To grade or not to grade?
There are many reasons to have cards professionally graded – but also reasons why grading may not be worthwhile. Here are a few pointers.
Financial reasons not to grade a card
Grading is not always likely to increase a modern card’s value.
Damaged or modified cards
In general, most experienced card collectors don’t choose to grade cards which are in poor condition, such as cards which are damaged (e.g. bent, scratched or frayed), and never for cards which are modified (e.g. cut, coloured, ‘waxed’, or altered in any other way).
In general, the reason why it may not be financially worthwhile grading a card in poor condition is because reputable grading companies like PSA will either give the card a poor grading (rated on a scale of 1 to 10), or in some cases, not provide a grade at all.
Modern cards which receive poor gradings are very unlikely to increase in value. In fact, having a card confirmed to be of poor quality by a reputable grading company may only provide reasons for a buyer to either ignore the card sale altogether, or otherwise seek to negotiate a lower price.
Of course – like any collectable item – some buyers will still buy cards in poor condition, however often at a (heavily) discounted price.
For cards which have been modified or altered, reputable grading companies like PSA will most likely not grade the card at all. If PSA doesn’t grade the card, they won’t charge a fee in some cases; however, the owner of the card is still liable for shipping costs, in addition to any other shipping insurances if purchased.
Slabd staff are usually able to identify modified or altered cards on physical inspection, and will recommend avoiding sending them off for grading.
Grading companies generally won’t grade counterfeit cards for the obvious reason that counterfeit cards are generally worthless. Of course, individuals who counterfeit cards or knowingly deceive buyers about the authenticity of cards can face civil, or in extreme cases, criminal repercussions.
Overspending – not worth the cost
Grading a card which is not particularly valuable – even if the card is in excellent condition – is unlikely to materially increase its value.
Consider spending $24.95 to send a card off for grading (Slabd’s least expensive option – minimum three-card orders, or 3 x $24.95): in this example, if the un-graded card is expected to be sold for a value of $40, the owner would very likely have lost money compared to not grading it and having sold it at the un-graded expected sale price.
The situation is made all the worse for those who send single or a small number of cards to be graded themselves compared to sending through services like Slabd. Compared to sending cards to PSA directly, individuals can save money by going to companies like Slabd who can reduce costs due to the high volumes of cards they frequently send to be graded.
Grading is also generally more expensive for certain card types, such as newer cards (from 2017 onwards) or in certain other cases (for example, certain cards between 1972-2016).
Financial reasons to grade a card
Grading can – and in the right circumstances very likely will – increase a card’s value.
Valuable and/or rare cards
Grading a card which is rare and/or highly-valuable is generally very likely to increase a card’s value, especially if the card is in excellent condition.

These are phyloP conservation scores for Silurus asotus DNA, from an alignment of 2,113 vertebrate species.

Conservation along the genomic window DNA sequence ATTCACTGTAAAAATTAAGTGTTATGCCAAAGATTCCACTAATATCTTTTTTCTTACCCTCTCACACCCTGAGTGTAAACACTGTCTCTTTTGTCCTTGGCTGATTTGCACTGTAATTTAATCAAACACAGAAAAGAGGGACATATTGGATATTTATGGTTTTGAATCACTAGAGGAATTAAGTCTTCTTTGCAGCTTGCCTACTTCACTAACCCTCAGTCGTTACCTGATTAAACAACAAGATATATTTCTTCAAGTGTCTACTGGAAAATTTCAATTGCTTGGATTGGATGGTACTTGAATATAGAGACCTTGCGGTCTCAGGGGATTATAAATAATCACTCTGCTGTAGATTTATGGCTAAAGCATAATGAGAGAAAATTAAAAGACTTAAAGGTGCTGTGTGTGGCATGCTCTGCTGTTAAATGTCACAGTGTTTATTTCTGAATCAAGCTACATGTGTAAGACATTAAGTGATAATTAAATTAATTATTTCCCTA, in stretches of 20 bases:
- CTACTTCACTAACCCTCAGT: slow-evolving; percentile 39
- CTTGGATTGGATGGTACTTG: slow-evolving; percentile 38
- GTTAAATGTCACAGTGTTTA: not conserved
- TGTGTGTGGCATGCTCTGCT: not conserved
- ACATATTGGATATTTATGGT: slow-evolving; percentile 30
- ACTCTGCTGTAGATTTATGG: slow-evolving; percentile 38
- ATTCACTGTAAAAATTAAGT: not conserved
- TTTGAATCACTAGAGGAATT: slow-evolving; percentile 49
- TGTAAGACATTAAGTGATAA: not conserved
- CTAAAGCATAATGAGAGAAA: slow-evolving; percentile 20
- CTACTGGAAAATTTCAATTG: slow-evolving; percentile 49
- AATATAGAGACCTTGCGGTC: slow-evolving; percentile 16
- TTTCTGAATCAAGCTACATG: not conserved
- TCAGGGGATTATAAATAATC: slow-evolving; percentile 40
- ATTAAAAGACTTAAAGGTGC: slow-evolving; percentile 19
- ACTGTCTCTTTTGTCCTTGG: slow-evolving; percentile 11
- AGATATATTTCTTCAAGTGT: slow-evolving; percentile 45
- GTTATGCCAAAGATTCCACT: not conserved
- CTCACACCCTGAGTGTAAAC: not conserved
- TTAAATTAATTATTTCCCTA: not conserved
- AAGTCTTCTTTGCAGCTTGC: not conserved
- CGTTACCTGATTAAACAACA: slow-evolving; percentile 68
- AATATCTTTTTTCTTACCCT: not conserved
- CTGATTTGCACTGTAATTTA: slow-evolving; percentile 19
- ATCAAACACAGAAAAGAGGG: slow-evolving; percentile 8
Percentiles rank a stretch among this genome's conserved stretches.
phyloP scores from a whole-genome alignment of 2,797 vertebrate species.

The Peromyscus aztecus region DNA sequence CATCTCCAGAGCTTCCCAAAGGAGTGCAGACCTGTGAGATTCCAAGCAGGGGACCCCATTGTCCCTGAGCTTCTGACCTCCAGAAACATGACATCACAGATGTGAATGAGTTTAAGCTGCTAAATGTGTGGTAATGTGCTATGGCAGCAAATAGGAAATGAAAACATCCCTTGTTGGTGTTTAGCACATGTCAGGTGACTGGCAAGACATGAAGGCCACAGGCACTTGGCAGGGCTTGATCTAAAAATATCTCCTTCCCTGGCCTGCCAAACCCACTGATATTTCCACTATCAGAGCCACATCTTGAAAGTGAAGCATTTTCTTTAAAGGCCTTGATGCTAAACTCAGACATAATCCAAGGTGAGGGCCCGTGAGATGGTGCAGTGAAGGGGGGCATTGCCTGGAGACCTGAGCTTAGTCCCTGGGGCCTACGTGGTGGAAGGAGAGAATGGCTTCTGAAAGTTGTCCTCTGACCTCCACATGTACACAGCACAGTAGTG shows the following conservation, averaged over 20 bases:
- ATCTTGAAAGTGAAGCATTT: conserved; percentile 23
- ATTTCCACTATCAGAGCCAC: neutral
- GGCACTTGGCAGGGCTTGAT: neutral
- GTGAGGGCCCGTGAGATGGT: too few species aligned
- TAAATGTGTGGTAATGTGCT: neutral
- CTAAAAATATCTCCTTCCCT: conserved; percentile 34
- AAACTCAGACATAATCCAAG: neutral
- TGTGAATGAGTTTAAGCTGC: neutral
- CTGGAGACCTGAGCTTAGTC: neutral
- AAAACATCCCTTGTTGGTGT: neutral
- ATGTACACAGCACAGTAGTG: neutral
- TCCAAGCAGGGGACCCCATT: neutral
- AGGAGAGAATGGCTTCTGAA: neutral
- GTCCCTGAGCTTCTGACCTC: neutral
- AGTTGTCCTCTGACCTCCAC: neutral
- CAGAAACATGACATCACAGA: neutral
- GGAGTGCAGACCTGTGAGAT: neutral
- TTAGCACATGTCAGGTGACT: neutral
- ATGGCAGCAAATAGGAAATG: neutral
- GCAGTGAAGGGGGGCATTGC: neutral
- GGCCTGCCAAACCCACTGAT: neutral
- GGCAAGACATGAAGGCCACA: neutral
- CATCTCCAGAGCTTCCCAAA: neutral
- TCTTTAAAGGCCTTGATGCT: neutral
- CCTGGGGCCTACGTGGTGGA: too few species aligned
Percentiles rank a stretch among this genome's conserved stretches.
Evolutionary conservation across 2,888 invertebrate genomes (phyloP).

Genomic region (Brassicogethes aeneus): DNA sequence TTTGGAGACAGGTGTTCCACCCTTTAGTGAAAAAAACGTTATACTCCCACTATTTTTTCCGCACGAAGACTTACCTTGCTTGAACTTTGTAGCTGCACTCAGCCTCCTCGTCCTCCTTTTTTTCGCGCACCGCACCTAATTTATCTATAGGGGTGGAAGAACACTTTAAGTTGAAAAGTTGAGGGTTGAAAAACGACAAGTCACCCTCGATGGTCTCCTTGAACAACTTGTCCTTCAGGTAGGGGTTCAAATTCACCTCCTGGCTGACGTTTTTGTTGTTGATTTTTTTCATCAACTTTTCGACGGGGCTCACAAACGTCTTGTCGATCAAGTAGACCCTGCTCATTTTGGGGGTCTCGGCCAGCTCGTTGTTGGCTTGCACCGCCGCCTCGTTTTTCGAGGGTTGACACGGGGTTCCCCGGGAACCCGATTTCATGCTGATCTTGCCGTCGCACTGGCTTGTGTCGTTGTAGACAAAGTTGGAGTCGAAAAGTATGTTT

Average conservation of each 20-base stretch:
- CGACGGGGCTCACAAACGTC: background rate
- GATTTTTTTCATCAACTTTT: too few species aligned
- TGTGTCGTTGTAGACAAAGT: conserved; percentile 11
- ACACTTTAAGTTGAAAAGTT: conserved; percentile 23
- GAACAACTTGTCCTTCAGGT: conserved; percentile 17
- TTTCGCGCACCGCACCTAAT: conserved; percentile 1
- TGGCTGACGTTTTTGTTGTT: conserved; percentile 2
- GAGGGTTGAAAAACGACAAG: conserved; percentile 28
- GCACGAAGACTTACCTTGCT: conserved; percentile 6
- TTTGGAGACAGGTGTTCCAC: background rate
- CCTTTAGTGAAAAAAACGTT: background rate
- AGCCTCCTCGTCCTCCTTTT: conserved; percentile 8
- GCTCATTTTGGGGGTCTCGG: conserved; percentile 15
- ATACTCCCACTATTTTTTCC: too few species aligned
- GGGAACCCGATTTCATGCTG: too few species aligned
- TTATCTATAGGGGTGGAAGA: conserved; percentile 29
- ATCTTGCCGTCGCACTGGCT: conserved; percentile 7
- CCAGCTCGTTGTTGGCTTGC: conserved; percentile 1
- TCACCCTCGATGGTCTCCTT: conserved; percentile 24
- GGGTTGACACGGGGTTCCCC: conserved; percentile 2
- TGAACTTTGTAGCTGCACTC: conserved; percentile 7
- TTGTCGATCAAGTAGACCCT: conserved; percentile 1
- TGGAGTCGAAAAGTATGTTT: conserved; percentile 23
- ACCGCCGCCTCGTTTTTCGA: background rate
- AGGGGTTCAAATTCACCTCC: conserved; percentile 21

Consider the expected return-on-investment of restoring a rare classic car compared to a mass-produced low-end family sedan. The same is true for collector cards, where usually greater financial returns are realised when the card is already valuable and/or rare.
Of course, many factors affect a card values: rarity; desirability (e.g. player, era, or team); uniqueness; or other special features (e.g. signatures, rare editions, or cards which are made from or contain unique physical materials).
Cards in good, excellent, or ‘new’ condition
Like all valuable objects, condition makes all the difference. Highly-graded cards are much more likely to attract higher sale values, especially from experienced collectors. In fact, many experienced buyers may only buy graded cards.
New cards ‘fresh out of the pack’ may be one of the most likely items to appreciate in value by grading. Since the condition of new cards is likely to be excellent, by grading the card, the seller can assure buyers of its premium condition.
Card grading is especially important for online selling, where physical inspection is not usually possible, and as sellers increasingly demand quality assurances.
Other reasons to grade a card
To some collectors, financial considerations aren’t the main – or even an important – factor in deciding to grade a card.
Some collectors limit their purchases to single or a select few player(s), team(s) or event(s). For those with niche collections, knowing their items are in excellent condition can be an important consideration.
Likewise, collectors with personal or sentimental attachments to particular cards may also take comfort in knowing their items are professionally graded.
Gifts and endowments are other possible non-financial reasons for deciding to grade a card, for some or all of the reasons listed above.
What’s right for you?
Whether or not you grade your card may be a financial, personal or other non-financial decision. Slabd staff can help you determine if it’s worthwhile grading your cards, based on the card’s significance, condition and your motivations.
- Beckett – Card price guide
- eBay – Sporting cards and accessories
- PSA – Ten tips for building a collection
- Forbes – David Seideman (sports collectibles writer)
Disclosure: The information provided in this article is general in nature. Card collectors and traders should consider their own circumstances to assess if this information is appropriate for their situation.